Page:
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A Flight in Kolkata Was Delayed by Nearly Two Hours by a Swarm of Stubborn Bees

The Air India aircraft staff tried to remove them with wipers and by spraying water on them, but had to ultimately call the fire brigade to hose them off the cockpit window.
Pallavi Pundir
Jakarta, ID
angry bees delayed an indian airlines from taking off
Photo via Wikimedia Commons (left) and Maxpixel

One is not immune to flight delays in India because of a range of factors such as weather conditions and floods, but on September 15, as an Air India domestic flight in Kolkata was preparing for takeoff, it was set back by an unlikely obstruction: a swarm of stubborn bees. The flight that carried 136 passengers and crew was moving towards the runway when the bees were spotted by the pilots.

According to reports, the bees had covered up a part of the cockpit’s left window and were detected after the flight had already returned from the runway once because of a technical snag. An Air India spokesperson told Press Trust of India that the aircraft was stopped the second time right before take-off when the crew spotted the bees, and realised that further movement could damage the plane and allow the bees to enter the engines and harm the passengers.


The staffers first tried to remove “thousands of bees” by using the windscreen wiper since they had blocked the pilot’s vision. Then they reportedly tried to spray them off with water. After spending substantial time to remove the stubborn bees, the airline staff had to ultimately give up and call the fire services to hose them off the screen. “Fire tenders were deployed to spray water to dislodge the honey bees and they could be driven away after nearly an hour-long operation,” Kaushik Bhattacharjee, the airport director, told AFP. Apparently, even the fire brigade had a tough time with water jets as the bees kept returning to the windshield. The flight finally took off for Tripura three-and-a-half hours after the scheduled time.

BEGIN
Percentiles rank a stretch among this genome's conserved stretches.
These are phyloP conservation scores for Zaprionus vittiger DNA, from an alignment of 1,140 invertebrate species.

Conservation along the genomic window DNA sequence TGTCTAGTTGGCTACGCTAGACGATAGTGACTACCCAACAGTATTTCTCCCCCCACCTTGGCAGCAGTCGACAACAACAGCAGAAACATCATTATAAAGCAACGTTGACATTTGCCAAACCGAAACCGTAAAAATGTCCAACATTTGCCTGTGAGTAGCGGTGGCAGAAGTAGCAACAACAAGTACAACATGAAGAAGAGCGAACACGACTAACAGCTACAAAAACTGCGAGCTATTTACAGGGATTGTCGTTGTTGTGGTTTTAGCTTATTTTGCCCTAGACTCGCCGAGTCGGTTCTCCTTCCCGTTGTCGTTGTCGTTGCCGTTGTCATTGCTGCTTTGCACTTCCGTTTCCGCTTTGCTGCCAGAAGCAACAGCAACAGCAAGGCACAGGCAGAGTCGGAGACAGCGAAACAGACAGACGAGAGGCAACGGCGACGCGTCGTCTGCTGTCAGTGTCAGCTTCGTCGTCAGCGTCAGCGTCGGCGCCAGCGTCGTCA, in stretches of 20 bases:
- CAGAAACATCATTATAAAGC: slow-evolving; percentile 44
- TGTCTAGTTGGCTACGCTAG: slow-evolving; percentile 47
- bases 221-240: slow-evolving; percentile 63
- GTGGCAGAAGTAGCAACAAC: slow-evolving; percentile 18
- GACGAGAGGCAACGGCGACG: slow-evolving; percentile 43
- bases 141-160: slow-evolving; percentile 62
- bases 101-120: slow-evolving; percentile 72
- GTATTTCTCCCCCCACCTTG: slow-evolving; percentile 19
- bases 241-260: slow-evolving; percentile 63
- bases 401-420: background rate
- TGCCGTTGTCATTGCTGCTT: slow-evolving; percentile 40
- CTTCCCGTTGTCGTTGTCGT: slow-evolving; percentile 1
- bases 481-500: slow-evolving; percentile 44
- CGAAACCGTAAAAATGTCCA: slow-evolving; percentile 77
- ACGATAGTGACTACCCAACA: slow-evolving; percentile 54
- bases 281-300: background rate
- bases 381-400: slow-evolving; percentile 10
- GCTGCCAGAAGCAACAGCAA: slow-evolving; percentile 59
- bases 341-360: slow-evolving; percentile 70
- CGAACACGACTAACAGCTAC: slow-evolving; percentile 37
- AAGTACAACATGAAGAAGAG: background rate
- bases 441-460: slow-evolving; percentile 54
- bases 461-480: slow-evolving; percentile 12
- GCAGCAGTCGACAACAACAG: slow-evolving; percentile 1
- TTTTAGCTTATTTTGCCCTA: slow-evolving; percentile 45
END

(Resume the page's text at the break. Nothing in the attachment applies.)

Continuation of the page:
Senior airline officials told The Times of India that aircrafts are not supposed to take off if insects are found on the cockpit window. Not only do they hamper visibility but could also affect the aircraft probes, which maintain the static pressure and the total pressure of the airflow. In the meantime, the airport staff in Kolkata are looking for hives in the vicinity, but have yet to find them. The next step, say the airline authorities, could be to take the state forest department’s help to scour for bee-nesting zones.

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